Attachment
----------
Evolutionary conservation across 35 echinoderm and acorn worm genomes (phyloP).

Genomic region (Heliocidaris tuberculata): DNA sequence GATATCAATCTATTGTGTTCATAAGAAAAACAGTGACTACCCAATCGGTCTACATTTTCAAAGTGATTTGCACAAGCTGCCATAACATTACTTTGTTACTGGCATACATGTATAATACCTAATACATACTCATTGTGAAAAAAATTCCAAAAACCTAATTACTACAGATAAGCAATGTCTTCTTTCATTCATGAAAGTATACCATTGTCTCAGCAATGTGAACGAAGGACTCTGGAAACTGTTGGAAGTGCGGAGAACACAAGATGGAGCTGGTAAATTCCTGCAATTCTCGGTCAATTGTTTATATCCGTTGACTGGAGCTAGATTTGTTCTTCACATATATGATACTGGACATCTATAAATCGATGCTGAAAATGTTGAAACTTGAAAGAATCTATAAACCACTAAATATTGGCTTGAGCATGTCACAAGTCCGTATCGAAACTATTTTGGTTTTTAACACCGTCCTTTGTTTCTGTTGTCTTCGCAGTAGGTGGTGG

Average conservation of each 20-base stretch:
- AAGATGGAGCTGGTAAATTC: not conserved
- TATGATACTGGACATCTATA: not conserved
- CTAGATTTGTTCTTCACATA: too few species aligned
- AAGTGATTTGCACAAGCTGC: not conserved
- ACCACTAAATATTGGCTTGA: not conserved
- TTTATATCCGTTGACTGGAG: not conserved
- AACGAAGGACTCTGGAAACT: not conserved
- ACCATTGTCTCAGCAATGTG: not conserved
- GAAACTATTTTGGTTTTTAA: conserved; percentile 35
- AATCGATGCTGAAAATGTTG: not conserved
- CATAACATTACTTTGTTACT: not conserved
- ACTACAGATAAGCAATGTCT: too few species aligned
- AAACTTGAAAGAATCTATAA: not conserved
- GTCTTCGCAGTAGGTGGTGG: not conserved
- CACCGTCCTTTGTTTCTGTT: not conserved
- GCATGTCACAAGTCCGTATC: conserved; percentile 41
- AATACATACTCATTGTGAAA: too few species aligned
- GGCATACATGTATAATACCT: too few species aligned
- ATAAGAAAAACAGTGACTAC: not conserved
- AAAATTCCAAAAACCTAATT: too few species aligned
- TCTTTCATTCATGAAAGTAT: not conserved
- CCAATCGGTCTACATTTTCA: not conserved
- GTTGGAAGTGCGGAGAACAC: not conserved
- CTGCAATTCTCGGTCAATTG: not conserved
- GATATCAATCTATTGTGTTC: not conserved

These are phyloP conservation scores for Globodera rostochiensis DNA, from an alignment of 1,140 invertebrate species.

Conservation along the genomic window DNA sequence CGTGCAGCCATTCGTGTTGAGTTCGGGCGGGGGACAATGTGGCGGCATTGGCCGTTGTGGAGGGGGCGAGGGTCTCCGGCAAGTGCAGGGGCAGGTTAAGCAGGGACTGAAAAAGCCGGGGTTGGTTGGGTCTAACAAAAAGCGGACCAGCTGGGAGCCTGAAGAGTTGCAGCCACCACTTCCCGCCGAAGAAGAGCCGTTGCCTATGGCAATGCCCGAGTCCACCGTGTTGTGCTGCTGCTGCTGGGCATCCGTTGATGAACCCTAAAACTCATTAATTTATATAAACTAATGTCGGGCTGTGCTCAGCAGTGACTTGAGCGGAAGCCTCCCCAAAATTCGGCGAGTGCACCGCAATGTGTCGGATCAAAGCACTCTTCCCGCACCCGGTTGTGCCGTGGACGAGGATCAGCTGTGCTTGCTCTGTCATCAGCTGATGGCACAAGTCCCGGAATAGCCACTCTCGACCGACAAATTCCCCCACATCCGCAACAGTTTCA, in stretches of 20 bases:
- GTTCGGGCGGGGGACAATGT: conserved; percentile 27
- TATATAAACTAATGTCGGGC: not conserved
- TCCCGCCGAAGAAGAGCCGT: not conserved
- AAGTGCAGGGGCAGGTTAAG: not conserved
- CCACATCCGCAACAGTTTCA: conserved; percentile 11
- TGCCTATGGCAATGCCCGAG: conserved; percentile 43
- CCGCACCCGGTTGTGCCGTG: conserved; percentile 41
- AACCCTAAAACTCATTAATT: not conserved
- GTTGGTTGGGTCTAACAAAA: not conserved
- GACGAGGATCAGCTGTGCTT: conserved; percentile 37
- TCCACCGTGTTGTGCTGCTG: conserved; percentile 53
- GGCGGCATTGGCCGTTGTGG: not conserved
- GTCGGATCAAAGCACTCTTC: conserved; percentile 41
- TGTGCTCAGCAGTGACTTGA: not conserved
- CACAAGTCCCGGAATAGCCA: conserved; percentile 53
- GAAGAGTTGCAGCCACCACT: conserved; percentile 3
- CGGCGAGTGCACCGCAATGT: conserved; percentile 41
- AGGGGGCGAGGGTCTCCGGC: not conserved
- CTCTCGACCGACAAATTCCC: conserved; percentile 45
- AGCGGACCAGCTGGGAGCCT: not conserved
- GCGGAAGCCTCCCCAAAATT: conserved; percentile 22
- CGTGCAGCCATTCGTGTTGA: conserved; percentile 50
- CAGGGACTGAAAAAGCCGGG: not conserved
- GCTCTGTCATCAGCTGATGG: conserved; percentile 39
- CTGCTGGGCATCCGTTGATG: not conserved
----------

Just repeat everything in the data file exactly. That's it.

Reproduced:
Evolutionary conservation across 35 echinoderm and acorn worm genomes (phyloP).

Genomic region (Heliocidaris tuberculata): DNA sequence GATATCAATCTATTGTGTTCATAAGAAAAACAGTGACTACCCAATCGGTCTACATTTTCAAAGTGATTTGCACAAGCTGCCATAACATTACTTTGTTACTGGCATACATGTATAATACCTAATACATACTCATTGTGAAAAAAATTCCAAAAACCTAATTACTACAGATAAGCAATGTCTTCTTTCATTCATGAAAGTATACCATTGTCTCAGCAATGTGAACGAAGGACTCTGGAAACTGTTGGAAGTGCGGAGAACACAAGATGGAGCTGGTAAATTCCTGCAATTCTCGGTCAATTGTTTATATCCGTTGACTGGAGCTAGATTTGTTCTTCACATATATGATACTGGACATCTATAAATCGATGCTGAAAATGTTGAAACTTGAAAGAATCTATAAACCACTAAATATTGGCTTGAGCATGTCACAAGTCCGTATCGAAACTATTTTGGTTTTTAACACCGTCCTTTGTTTCTGTTGTCTTCGCAGTAGGTGGTGG

Average conservation of each 20-base stretch:
- AAGATGGAGCTGGTAAATTC: not conserved
- TATGATACTGGACATCTATA: not conserved
- CTAGATTTGTTCTTCACATA: too few species aligned
- AAGTGATTTGCACAAGCTGC: not conserved
- ACCACTAAATATTGGCTTGA: not conserved
- TTTATATCCGTTGACTGGAG: not conserved
- AACGAAGGACTCTGGAAACT: not conserved
- ACCATTGTCTCAGCAATGTG: not conserved
- GAAACTATTTTGGTTTTTAA: conserved; percentile 35
- AATCGATGCTGAAAATGTTG: not conserved
- CATAACATTACTTTGTTACT: not conserved
- ACTACAGATAAGCAATGTCT: too few species aligned
- AAACTTGAAAGAATCTATAA: not conserved
- GTCTTCGCAGTAGGTGGTGG: not conserved
- CACCGTCCTTTGTTTCTGTT: not conserved
- GCATGTCACAAGTCCGTATC: conserved; percentile 41
- AATACATACTCATTGTGAAA: too few species aligned
- GGCATACATGTATAATACCT: too few species aligned
- ATAAGAAAAACAGTGACTAC: not conserved
- AAAATTCCAAAAACCTAATT: too few species aligned
- TCTTTCATTCATGAAAGTAT: not conserved
- CCAATCGGTCTACATTTTCA: not conserved
- GTTGGAAGTGCGGAGAACAC: not conserved
- CTGCAATTCTCGGTCAATTG: not conserved
- GATATCAATCTATTGTGTTC: not conserved

These are phyloP conservation scores for Globodera rostochiensis DNA, from an alignment of 1,140 invertebrate species.

Conservation along the genomic window DNA sequence CGTGCAGCCATTCGTGTTGAGTTCGGGCGGGGGACAATGTGGCGGCATTGGCCGTTGTGGAGGGGGCGAGGGTCTCCGGCAAGTGCAGGGGCAGGTTAAGCAGGGACTGAAAAAGCCGGGGTTGGTTGGGTCTAACAAAAAGCGGACCAGCTGGGAGCCTGAAGAGTTGCAGCCACCACTTCCCGCCGAAGAAGAGCCGTTGCCTATGGCAATGCCCGAGTCCACCGTGTTGTGCTGCTGCTGCTGGGCATCCGTTGATGAACCCTAAAACTCATTAATTTATATAAACTAATGTCGGGCTGTGCTCAGCAGTGACTTGAGCGGAAGCCTCCCCAAAATTCGGCGAGTGCACCGCAATGTGTCGGATCAAAGCACTCTTCCCGCACCCGGTTGTGCCGTGGACGAGGATCAGCTGTGCTTGCTCTGTCATCAGCTGATGGCACAAGTCCCGGAATAGCCACTCTCGACCGACAAATTCCCCCACATCCGCAACAGTTTCA, in stretches of 20 bases:
- GTTCGGGCGGGGGACAATGT: conserved; percentile 27
- TATATAAACTAATGTCGGGC: not conserved
- TCCCGCCGAAGAAGAGCCGT: not conserved
- AAGTGCAGGGGCAGGTTAAG: not conserved
- CCACATCCGCAACAGTTTCA: conserved; percentile 11
- TGCCTATGGCAATGCCCGAG: conserved; percentile 43
- CCGCACCCGGTTGTGCCGTG: conserved; percentile 41
- AACCCTAAAACTCATTAATT: not conserved
- GTTGGTTGGGTCTAACAAAA: not conserved
- GACGAGGATCAGCTGTGCTT: conserved; percentile 37
- TCCACCGTGTTGTGCTGCTG: conserved; percentile 53
- GGCGGCATTGGCCGTTGTGG: not conserved
- GTCGGATCAAAGCACTCTTC: conserved; percentile 41
- TGTGCTCAGCAGTGACTTGA: not conserved
- CACAAGTCCCGGAATAGCCA: conserved; percentile 53
- GAAGAGTTGCAGCCACCACT: conserved; percentile 3
- CGGCGAGTGCACCGCAATGT: conserved; percentile 41
- AGGGGGCGAGGGTCTCCGGC: not conserved
- CTCTCGACCGACAAATTCCC: conserved; percentile 45
- AGCGGACCAGCTGGGAGCCT: not conserved
- GCGGAAGCCTCCCCAAAATT: conserved; percentile 22
- CGTGCAGCCATTCGTGTTGA: conserved; percentile 50
- CAGGGACTGAAAAAGCCGGG: not conserved
- GCTCTGTCATCAGCTGATGG: conserved; percentile 39
- CTGCTGGGCATCCGTTGATG: not conserved